Different protocols extend from the hierarchical namespace. The SFTP is one of these available protocols.

SFTP Permissions model

Azure Storage does not support shared access signature (SAS), or Azure Active directory (Azure AD) authentication for connecting SFTP clients. Instead, SFTP clients must use either a password or a Secure Shell (SSH) private key credential.

To grant access to a connecting client, the storage account must have an identity associated with that credential. That identity is called a local user. Local Users are a new form of identity management provided with SFTP support. You can add up 1000 local users to a storage account.

To set up access permissions, you will create a local user, and choose authentication methods. Then, for each container in your account, you can specify the level of access you want to give that user.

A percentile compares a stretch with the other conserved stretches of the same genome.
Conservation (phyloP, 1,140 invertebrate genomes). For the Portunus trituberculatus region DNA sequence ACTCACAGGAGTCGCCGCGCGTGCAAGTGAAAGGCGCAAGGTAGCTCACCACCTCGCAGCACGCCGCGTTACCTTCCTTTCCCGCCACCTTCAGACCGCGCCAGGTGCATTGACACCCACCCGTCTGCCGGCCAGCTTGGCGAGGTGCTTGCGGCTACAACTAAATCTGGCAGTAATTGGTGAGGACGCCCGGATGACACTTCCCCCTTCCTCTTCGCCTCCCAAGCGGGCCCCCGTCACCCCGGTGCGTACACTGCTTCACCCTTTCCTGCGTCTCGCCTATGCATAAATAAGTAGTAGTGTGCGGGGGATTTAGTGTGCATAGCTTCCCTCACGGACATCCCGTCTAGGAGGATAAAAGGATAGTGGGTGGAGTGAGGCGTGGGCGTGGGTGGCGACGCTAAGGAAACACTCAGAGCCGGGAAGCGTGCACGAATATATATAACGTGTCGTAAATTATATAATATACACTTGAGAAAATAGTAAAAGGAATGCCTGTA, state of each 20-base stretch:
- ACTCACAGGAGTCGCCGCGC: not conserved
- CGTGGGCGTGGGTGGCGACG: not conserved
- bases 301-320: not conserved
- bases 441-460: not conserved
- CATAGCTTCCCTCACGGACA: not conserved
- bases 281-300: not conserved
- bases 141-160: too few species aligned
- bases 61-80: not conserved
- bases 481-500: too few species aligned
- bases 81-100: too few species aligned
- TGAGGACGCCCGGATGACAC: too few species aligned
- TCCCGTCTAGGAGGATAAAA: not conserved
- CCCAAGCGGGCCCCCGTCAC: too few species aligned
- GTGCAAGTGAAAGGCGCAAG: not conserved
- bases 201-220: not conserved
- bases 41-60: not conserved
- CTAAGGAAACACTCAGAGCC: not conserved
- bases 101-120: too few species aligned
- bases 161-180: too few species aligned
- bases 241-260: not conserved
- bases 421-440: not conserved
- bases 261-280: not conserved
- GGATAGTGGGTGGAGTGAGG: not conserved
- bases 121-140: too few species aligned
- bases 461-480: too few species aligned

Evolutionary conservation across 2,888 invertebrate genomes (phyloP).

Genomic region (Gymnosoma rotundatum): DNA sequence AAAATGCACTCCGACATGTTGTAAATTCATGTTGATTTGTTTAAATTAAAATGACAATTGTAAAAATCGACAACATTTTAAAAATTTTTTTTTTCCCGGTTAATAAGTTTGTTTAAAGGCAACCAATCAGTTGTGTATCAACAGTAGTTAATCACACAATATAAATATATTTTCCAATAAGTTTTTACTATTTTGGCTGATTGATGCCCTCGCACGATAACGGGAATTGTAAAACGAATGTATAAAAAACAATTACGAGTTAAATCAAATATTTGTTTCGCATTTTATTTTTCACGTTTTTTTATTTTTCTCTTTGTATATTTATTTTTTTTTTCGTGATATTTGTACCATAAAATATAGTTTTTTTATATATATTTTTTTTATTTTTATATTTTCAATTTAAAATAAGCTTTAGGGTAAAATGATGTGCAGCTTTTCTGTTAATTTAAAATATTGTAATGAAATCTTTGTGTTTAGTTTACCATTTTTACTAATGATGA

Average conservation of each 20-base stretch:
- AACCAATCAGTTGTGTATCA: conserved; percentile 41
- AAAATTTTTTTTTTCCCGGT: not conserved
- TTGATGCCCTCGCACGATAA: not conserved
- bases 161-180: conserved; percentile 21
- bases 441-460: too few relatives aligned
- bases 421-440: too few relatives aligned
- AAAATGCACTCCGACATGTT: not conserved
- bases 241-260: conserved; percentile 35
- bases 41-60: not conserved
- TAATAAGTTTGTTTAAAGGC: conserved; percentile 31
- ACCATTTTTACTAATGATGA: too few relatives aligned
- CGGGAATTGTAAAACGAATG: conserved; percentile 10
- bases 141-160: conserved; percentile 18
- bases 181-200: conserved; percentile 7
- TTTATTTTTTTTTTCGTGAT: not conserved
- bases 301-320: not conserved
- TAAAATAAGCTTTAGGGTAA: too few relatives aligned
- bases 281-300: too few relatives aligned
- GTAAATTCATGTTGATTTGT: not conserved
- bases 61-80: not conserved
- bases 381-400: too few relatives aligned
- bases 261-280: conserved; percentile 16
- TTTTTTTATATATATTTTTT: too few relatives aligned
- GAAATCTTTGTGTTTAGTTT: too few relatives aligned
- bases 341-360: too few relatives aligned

Note !

After your data is ingested into Azure Storage, you can use the full breadth of Azure storage security settings. While authorization mechanisms such as role-based access control (RBAC) and access control lists aren’t supported as a means to authorize a connecting SFTP client, they can be used to authorize access via Azure tools (such Azure portal, Azure CLI, Azure PowerShell commands, and AzCopy) as well as Azure SDKS, and Azure REST APIs.

To learn more, see Access control model in Azure Data Lake Storage Gen2

Authentication methods

You can authenticate a connecting SFTP client by using a password or a Secure Shell (SSH) public-private keypair. You can configure both forms of authentication and let connecting clients choose which one to use. However, multifactor authentication, whereby both a valid password and a valid public-private key pair are required for successful authentication is not supported.


Passwords are generated for you. If you choose password authentication, then your password will be provided after you finish configuring a local user. Make sure to copy that password and save it in a location where you can find it later. You won’t be able to retrieve that password from Azure again. If you lose the password, you will have to generate a new one. For security reasons, you can’t set the password yourself.